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White Rice

Standard size: 2 cups, cooked
Better-for-you size: 1/2 cup, cooked

Calorie difference: 308

Order takeout from a Chinese restaurant and your side of steamed rice will contain 400 to 500 (mostly) empty calories. Not only can it crimp your stay-slim efforts, it can also raise your type 2 diabetes risk: According to researchers at the Harvard School of Public Health, people who ate five or more servings of white rice a week had a 17 percent greater chance of getting the disease than those who ate virtually none.

Lessen plan

Switch to brown rice, which contains six times as much fiber as the refined version. And use a measuring cup to get an accurate sense of how much you're really eating, Young advises. When you're dining out, scoop an amount of rice that's half the size of a tennis ball and leave the rest in the serving dish.

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Salad Dressing

Standard size: 4 tablespoons
Better-for-you size: 2 tablespoons

Calorie difference: 145

"Chefs are notorious for drowning your greens in dressing, which can add 300 to 400 calories and dozens of grams of fat to an otherwise healthy dish," Zuckerbrot says. Even if you order your dressing on the side, a standard restaurant ramekin or to-go pouch of ranch, Thousand Island, or Caesar contains twice the amount you should be putting on your salad.

Lessen plan

If your salad feels too dry with just two tablespoons of dressing, ask your server for balsamic vinegar or a lemon wedge you can squeeze over it. "You'll be surprised at how much flavor these minimal-calorie toppers add," Zuckerbrot says.

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Chicken Breasts

Standard size: 6 ounces, cooked
Better-for-you size: 3 ounces, cooked

Calorie difference: 99

We tend to think of boneless, skinless chicken breasts as the ultimate diet food, so it's easy to overlook the fact that many are now two and a half times bigger than they used to be. "We assume that whatever comes in the package is the right amount," Young says. "But some four-pound family packs of chicken, which should actually serve 16 people, contain just six breasts."

Lessen plan

Look for labels that say "thin-cut" or "thin-sliced." These chicken breasts tend be sold in four-ounce portions, hitting the USDA-recommended three-ounce mark once they're cooked. Or make your own by splitting the chicken breasts sold in regular packs; simply use a sharp kitchen knife to slice each one in half lengthwise.

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Standard size: 7 1/2 ounces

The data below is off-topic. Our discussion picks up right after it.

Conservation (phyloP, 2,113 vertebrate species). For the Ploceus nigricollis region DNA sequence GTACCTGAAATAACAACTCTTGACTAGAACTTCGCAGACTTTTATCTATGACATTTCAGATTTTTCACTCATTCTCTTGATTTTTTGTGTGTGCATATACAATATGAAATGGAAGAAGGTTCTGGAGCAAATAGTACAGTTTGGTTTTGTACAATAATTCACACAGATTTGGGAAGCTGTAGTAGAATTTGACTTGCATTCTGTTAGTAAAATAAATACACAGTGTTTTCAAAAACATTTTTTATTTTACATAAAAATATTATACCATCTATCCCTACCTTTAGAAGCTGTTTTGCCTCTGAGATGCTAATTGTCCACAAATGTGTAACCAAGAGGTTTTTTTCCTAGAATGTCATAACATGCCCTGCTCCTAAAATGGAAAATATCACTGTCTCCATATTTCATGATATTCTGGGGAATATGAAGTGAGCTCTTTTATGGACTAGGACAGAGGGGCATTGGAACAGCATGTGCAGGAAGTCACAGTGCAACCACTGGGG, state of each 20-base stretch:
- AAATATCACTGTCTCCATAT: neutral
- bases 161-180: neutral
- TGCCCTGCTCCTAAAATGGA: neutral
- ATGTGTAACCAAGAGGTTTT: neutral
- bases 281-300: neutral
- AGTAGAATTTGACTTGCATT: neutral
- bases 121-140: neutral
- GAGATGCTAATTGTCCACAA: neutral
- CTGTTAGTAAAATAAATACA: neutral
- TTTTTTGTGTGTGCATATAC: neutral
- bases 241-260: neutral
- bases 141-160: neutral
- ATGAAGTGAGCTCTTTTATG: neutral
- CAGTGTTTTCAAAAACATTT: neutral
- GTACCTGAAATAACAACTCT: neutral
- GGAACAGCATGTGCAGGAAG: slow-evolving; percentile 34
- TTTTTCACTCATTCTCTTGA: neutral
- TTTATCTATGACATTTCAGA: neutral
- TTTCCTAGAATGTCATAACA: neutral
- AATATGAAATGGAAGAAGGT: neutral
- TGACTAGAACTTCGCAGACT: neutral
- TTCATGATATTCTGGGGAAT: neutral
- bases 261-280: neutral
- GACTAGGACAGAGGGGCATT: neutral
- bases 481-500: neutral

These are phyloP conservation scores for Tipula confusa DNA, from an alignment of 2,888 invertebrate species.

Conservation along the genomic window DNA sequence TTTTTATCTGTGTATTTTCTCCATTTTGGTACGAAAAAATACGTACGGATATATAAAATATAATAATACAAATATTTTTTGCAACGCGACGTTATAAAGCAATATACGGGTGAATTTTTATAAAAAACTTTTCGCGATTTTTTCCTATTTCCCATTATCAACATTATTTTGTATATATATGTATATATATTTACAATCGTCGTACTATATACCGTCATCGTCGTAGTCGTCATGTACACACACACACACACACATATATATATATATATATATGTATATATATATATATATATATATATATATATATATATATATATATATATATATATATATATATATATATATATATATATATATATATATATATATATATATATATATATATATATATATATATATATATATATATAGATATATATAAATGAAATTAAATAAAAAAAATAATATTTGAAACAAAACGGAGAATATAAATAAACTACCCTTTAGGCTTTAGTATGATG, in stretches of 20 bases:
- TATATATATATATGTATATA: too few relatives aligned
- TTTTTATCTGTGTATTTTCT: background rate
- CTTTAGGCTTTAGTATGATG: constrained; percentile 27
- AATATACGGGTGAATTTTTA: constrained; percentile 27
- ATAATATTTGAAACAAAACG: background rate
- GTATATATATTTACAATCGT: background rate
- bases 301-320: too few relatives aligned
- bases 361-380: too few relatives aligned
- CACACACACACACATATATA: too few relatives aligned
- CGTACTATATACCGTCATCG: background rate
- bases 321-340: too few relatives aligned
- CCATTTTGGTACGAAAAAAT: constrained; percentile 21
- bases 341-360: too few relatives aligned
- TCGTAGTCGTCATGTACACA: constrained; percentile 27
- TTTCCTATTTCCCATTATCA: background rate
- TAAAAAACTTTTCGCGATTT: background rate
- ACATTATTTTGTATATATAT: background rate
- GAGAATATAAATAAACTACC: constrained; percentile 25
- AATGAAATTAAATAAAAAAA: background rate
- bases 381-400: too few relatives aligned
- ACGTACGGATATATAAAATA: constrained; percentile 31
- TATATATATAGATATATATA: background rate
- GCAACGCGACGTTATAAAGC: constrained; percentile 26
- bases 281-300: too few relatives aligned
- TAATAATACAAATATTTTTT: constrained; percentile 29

Better-for-you size: 5 1/2 ounces

Calorie difference: 84

Mixed drinks frequently contain 42 percent more alcohol than a standard one-shot drink would, according to a study in the journal Drug and Alcohol Review. "We're likelier to tip well if we're served a generously poured cocktail, and bartenders are banking on that," Zuckerbrot says. "But what you're really getting is a little more alcohol and a lot of sugary, high-calorie mixer, which makes the hard stuff go down so easily that you're ready for another glass sooner."

Lessen plan

Switch to beer, wine, or liquor on the rocks (with just a splash of juice or club soda), all of which bartenders are less likely to overpour. "By not diluting your alcohol with sugary add-ins that mask the taste, you're more likely to sip it slowly rather than guzzle it," Zuckerbrot says. At home, use a shot glass to ensure you're serving yourself the right amount.

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Standard size: 4 1/2 inches
Better-for-you size: 2 1/2 inches

Calorie difference: 270

Would you start your day with six or seven slices of white bread? "That's the calorie equivalent of a bagel at most chains," says Zuckerbrot. "And that's before it's slathered with cream cheese or butter." Even the average store-bought bagel is about 195 percent bigger than it ought to be, a study in the American Journal of Public Health found. Eating the whole thing means you've already put away almost all of your six recommended daily servings of grains.

Lessen plan

Both Bruegger's and Au Bon Pain recently began offering Skinny Bagels -- with about 200 calories and 90 calories apiece, respectively -- and Einstein Bros Bagels now sells Bagel Thin Singles, which come in under 160 calories. At the grocery store, opt for Thomas' 110-calorie Bagel Thins or Weight Watchers Original Bagels, with 150 calories plus 9 grams of filling fiber.

Originally published in FITNESS magazine, June 2012.

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Grandma Pennie1 wrote:

Do NOT eat potato chips for any reason. The thin slices fried at high temperatures turn to a deadly poison, ACETALDEHYDE, which accumulates in your body and, especially if you are over 50, can POISON YOU! I NEVER eat them since I learned that, and I know of 5 elderly people in a nursing home (friends) who died of having potato chips included as a "vegetable" in sparse meals and eating them out of hunger. No way, Jose!

8/30/2013 04:08:24 PM Report Abuse
pursol2010 wrote:


6/5/2012 02:16:54 PM Report Abuse